Late starts and professional learning communities help teachers help students
When people pull up our district calendars, an often-heard initial reaction is that it looks like a patchwork quilt, with many different color-coded events. While our parents are probably quite familiar with our "quilt," some may wonder why we have late-start Wednesdays and the seemingly myriad other professional development days. For working families and families with day care needs, these days may seem a convenience or luxury for educators, and an inconvenience for families who must make arrangements around the school calendar.
Teaching is a profession. All professionals need time and opportunities to update, to train, to interact with other professionals, to hone their craft, to reflect on their work, to get better. This is what professional development days, late starts, and professional learning communities accomplish. Parents may have been more comfortable with full professional development days, rather than late starts, and may wonder why we changed. Regardless of the profession, when adult learners are asked to change and improve practice, the research is clear. One-shot "dumps" of new practice or research on new practices will not change professional practice. Professionals need opportunities to:
-- Become aware of different/best practices;
-- Observe others modeling new or different practices;
-- Have opportunities to practice;
-- Receive feedback;
-- Reflect and interact with others.
Such professional development must be distributed over time and in a number of different formats or venues; it can't be jammed into a day. Some of it has to happen while students are away, allowing teachers to concentrate on the initiative or best practice being deployed; and some of it must happen with students present so teachers can observe and be observed with students. Many of our teachers are now engaged in "learning walks," where they have the opportunity to observe others, be observed, debrief and reflect on their practice. This might bring to mind "rounds" that most of us are familiar with from the medical profession through television or even from our own experiences in a hospital as a patient, being visited by a group of physicians, residents or practitioners who are learning, practicing, improving their professional knowledge and practice.
Professional learning communities, or communities of professional practice, which meet on late-start Wednesdays and at other times, are opportunities for teachers to engage with one another in focusing on each of these questions:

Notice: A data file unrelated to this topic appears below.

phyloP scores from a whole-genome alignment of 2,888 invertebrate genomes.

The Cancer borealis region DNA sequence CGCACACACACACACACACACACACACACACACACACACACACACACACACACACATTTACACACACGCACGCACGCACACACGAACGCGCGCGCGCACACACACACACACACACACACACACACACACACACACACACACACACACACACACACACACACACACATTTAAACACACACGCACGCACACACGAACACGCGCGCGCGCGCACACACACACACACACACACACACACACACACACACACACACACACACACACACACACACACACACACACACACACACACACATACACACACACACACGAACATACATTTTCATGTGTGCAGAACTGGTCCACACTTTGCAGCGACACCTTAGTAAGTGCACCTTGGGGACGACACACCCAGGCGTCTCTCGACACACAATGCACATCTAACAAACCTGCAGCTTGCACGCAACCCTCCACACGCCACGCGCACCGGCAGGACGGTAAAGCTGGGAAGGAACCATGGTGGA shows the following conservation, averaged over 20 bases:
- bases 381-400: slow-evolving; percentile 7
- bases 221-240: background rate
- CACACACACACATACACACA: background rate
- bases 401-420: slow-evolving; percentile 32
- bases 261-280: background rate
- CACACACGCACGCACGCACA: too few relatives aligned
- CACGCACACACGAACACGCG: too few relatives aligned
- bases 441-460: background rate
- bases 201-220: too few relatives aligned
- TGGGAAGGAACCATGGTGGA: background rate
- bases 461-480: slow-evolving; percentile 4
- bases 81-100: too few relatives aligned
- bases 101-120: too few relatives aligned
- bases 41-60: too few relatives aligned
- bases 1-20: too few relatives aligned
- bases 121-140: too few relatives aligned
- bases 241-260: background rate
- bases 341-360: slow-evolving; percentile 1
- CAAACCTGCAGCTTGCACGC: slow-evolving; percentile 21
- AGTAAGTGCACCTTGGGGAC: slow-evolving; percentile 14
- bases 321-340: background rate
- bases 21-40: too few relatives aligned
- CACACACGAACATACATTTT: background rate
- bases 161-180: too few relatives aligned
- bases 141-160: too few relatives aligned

-- What do our standards and our curriculum expect students to know and be able to do?
-- How will we know if they can do it? (What measures, what common rubrics will we all use to evaluate student work?)
-- What will we do for students who already can do what is expected?
-- What will we do to support and help students who have not achieved the standards?
When teachers have the opportunity to meet regularly, examine student work, agree on common metrics for evaluating student work, reflect on effective resources and practices that address standards, share practices that help students who are not yet successful, and discuss resources, activities and practices that might help enrich more advanced students, everyone benefits. There is an old adage that sometimes, to improve production, the lumberjack actually has to stop sawing and sharpen the saw. Though there are no trees being felled while the saw is sharpened, productivity and effectiveness are enhanced in the long run, more so than if he just kept sawing. Professional development days, late-start Wednesdays, professional learning community meetings, learning walks and the professional development and coursework in which teachers engage during the school year and over the summer are all ways that the saw gets sharpened.
We are proud of our teachers in West Fargo Public Schools, and the many ways in which they are advancing their profession and improving their practice for the benefit of West Fargo Public Schools' children!